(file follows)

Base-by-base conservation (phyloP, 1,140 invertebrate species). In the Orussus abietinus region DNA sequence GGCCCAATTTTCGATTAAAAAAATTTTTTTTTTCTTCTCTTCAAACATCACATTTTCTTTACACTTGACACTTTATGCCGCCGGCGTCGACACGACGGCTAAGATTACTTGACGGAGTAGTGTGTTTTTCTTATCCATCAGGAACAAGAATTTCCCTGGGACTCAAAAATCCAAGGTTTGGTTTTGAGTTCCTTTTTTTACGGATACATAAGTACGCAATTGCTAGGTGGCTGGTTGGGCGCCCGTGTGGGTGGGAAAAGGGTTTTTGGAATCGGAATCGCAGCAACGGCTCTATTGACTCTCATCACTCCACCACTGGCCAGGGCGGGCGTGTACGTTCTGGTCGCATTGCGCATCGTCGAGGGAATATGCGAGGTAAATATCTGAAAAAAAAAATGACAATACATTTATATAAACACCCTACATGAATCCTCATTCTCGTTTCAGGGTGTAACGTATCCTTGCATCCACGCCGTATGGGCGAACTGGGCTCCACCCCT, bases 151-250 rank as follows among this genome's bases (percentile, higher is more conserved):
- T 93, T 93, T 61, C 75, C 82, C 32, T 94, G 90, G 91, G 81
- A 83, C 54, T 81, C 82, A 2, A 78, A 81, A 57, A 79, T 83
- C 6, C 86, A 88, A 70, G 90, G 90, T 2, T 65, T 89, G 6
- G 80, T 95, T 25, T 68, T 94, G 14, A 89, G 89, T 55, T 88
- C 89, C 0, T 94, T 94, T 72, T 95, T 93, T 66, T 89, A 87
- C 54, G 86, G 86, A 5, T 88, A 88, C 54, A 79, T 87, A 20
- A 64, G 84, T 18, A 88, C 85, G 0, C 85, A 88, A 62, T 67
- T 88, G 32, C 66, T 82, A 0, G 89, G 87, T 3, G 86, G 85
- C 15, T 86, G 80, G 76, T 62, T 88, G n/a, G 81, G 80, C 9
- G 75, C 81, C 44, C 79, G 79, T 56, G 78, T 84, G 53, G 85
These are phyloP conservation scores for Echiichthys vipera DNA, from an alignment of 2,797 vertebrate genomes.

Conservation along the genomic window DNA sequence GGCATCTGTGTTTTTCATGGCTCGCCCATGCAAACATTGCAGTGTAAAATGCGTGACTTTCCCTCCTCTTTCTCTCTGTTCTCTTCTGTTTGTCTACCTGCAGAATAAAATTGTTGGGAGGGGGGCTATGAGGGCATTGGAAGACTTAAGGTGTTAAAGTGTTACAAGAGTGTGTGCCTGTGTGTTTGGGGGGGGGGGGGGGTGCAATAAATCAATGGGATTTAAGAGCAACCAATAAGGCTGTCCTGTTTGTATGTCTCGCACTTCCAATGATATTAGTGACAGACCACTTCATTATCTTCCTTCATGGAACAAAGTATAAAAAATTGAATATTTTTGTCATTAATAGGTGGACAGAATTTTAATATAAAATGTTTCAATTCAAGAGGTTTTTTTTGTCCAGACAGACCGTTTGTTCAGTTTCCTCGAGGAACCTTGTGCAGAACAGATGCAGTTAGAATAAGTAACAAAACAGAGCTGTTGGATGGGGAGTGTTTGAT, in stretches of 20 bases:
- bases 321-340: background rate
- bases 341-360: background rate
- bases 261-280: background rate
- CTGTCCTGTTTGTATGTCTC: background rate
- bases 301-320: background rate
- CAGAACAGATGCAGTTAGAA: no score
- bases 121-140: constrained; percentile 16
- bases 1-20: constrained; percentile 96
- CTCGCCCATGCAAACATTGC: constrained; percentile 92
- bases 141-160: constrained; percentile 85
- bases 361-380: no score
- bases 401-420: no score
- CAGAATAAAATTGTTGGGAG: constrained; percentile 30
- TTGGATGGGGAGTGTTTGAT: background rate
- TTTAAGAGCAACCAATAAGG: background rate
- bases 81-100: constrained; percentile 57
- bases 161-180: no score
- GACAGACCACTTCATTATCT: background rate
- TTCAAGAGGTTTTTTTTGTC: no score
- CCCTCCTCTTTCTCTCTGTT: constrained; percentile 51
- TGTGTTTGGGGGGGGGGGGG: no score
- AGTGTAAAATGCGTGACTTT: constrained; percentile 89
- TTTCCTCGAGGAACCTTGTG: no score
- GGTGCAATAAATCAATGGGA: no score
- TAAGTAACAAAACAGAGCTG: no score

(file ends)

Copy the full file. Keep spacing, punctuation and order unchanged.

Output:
Base-by-base conservation (phyloP, 1,140 invertebrate species). In the Orussus abietinus region DNA sequence GGCCCAATTTTCGATTAAAAAAATTTTTTTTTTCTTCTCTTCAAACATCACATTTTCTTTACACTTGACACTTTATGCCGCCGGCGTCGACACGACGGCTAAGATTACTTGACGGAGTAGTGTGTTTTTCTTATCCATCAGGAACAAGAATTTCCCTGGGACTCAAAAATCCAAGGTTTGGTTTTGAGTTCCTTTTTTTACGGATACATAAGTACGCAATTGCTAGGTGGCTGGTTGGGCGCCCGTGTGGGTGGGAAAAGGGTTTTTGGAATCGGAATCGCAGCAACGGCTCTATTGACTCTCATCACTCCACCACTGGCCAGGGCGGGCGTGTACGTTCTGGTCGCATTGCGCATCGTCGAGGGAATATGCGAGGTAAATATCTGAAAAAAAAAATGACAATACATTTATATAAACACCCTACATGAATCCTCATTCTCGTTTCAGGGTGTAACGTATCCTTGCATCCACGCCGTATGGGCGAACTGGGCTCCACCCCT, bases 151-250 rank as follows among this genome's bases (percentile, higher is more conserved):
- T 93, T 93, T 61, C 75, C 82, C 32, T 94, G 90, G 91, G 81
- A 83, C 54, T 81, C 82, A 2, A 78, A 81, A 57, A 79, T 83
- C 6, C 86, A 88, A 70, G 90, G 90, T 2, T 65, T 89, G 6
- G 80, T 95, T 25, T 68, T 94, G 14, A 89, G 89, T 55, T 88
- C 89, C 0, T 94, T 94, T 72, T 95, T 93, T 66, T 89, A 87
- C 54, G 86, G 86, A 5, T 88, A 88, C 54, A 79, T 87, A 20
- A 64, G 84, T 18, A 88, C 85, G 0, C 85, A 88, A 62, T 67
- T 88, G 32, C 66, T 82, A 0, G 89, G 87, T 3, G 86, G 85
- C 15, T 86, G 80, G 76, T 62, T 88, G n/a, G 81, G 80, C 9
- G 75, C 81, C 44, C 79, G 79, T 56, G 78, T 84, G 53, G 85
These are phyloP conservation scores for Echiichthys vipera DNA, from an alignment of 2,797 vertebrate genomes.

Conservation along the genomic window DNA sequence GGCATCTGTGTTTTTCATGGCTCGCCCATGCAAACATTGCAGTGTAAAATGCGTGACTTTCCCTCCTCTTTCTCTCTGTTCTCTTCTGTTTGTCTACCTGCAGAATAAAATTGTTGGGAGGGGGGCTATGAGGGCATTGGAAGACTTAAGGTGTTAAAGTGTTACAAGAGTGTGTGCCTGTGTGTTTGGGGGGGGGGGGGGGTGCAATAAATCAATGGGATTTAAGAGCAACCAATAAGGCTGTCCTGTTTGTATGTCTCGCACTTCCAATGATATTAGTGACAGACCACTTCATTATCTTCCTTCATGGAACAAAGTATAAAAAATTGAATATTTTTGTCATTAATAGGTGGACAGAATTTTAATATAAAATGTTTCAATTCAAGAGGTTTTTTTTGTCCAGACAGACCGTTTGTTCAGTTTCCTCGAGGAACCTTGTGCAGAACAGATGCAGTTAGAATAAGTAACAAAACAGAGCTGTTGGATGGGGAGTGTTTGAT, in stretches of 20 bases:
- bases 321-340: background rate
- bases 341-360: background rate
- bases 261-280: background rate
- CTGTCCTGTTTGTATGTCTC: background rate
- bases 301-320: background rate
- CAGAACAGATGCAGTTAGAA: no score
- bases 121-140: constrained; percentile 16
- bases 1-20: constrained; percentile 96
- CTCGCCCATGCAAACATTGC: constrained; percentile 92
- bases 141-160: constrained; percentile 85
- bases 361-380: no score
- bases 401-420: no score
- CAGAATAAAATTGTTGGGAG: constrained; percentile 30
- TTGGATGGGGAGTGTTTGAT: background rate
- TTTAAGAGCAACCAATAAGG: background rate
- bases 81-100: constrained; percentile 57
- bases 161-180: no score
- GACAGACCACTTCATTATCT: background rate
- TTCAAGAGGTTTTTTTTGTC: no score
- CCCTCCTCTTTCTCTCTGTT: constrained; percentile 51
- TGTGTTTGGGGGGGGGGGGG: no score
- AGTGTAAAATGCGTGACTTT: constrained; percentile 89
- TTTCCTCGAGGAACCTTGTG: no score
- GGTGCAATAAATCAATGGGA: no score
- TAAGTAACAAAACAGAGCTG: no score